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Page 54 of 109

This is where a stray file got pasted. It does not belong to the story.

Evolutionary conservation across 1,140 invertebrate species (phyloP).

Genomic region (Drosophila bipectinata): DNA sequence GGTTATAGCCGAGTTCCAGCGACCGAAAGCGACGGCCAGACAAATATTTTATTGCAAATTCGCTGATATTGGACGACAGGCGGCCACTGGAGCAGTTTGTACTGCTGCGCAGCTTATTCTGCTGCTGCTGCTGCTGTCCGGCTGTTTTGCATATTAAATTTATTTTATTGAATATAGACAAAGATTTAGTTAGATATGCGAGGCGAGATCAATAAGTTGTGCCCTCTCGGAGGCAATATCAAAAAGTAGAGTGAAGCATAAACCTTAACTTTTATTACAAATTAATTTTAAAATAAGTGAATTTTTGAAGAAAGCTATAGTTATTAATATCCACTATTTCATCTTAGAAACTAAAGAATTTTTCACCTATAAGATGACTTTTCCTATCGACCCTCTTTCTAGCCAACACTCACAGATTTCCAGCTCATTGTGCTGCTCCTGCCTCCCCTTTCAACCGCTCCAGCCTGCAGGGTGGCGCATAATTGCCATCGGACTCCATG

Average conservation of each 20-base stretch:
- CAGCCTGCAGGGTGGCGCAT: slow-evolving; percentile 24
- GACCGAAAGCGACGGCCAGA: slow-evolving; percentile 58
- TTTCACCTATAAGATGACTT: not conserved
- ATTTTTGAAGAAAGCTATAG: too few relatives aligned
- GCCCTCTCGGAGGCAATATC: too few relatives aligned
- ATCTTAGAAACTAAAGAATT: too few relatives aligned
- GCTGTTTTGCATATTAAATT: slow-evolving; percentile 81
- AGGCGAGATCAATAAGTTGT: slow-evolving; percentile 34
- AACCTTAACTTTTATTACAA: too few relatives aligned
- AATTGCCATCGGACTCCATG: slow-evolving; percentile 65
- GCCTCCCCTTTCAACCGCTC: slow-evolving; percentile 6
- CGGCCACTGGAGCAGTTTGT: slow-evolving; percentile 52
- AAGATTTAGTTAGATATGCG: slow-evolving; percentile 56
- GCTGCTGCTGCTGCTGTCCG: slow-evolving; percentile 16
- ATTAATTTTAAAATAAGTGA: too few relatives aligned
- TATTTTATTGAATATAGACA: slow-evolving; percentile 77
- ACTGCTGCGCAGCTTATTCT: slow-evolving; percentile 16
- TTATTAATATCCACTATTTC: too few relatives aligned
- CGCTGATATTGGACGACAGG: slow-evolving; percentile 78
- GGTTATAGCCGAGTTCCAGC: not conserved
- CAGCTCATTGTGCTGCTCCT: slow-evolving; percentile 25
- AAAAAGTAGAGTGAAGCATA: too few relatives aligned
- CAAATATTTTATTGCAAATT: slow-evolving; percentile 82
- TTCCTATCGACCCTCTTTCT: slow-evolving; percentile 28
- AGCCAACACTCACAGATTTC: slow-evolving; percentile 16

AUGUST 2019 I SMT007 MAGAZINE 55 is one mil of adhesive (coverlayer) for every ounce of surface copper it is covering. The same holds true for bond ply. Figure 2 illus- trates a four-layer flex circuit and demonstrates the use of coverlayer and bond ply. Matching the Coverlayer to the Application Coverlayer and cover coat are terms normally reserved for flexible circuit constructions, and by default, they are a defining structural ele- ment of both flex and rigid-flex circuits (Fig- ure 3). Coverlayers serve as a flexible coating of sorts that protect the delicate surface traces from physical damage and potential wicking of solder along circuit traces. The coverlayer offers protection while leaving open access to design features where interconnections are to be made to components by soldering. It is important to determine the thickness of a cov- erlayer as a balance needs to be made between allowing for maximum flexibility while also ensuring a sufficient amount of adhesive on it to accommodate the copper weight (the more adhesive, the less flexible). This is where it is critical to understand the application and working environment the flex board will be subject to in the field. The cov- erlayer choice will depend on how the flex cir- cuits are utilized; will the circuit be bent just one-time during installation, intermittently, or dynamically millions or even billions of times over its useful life? In the latter case, the dimensions and make of the flexible circuit coverlayer are critical. In dynamic flex circuits, Figure 2: Four-layer flex circuit with coverlayer and bond ply. Figure 3: Flex circuit coverlayer.

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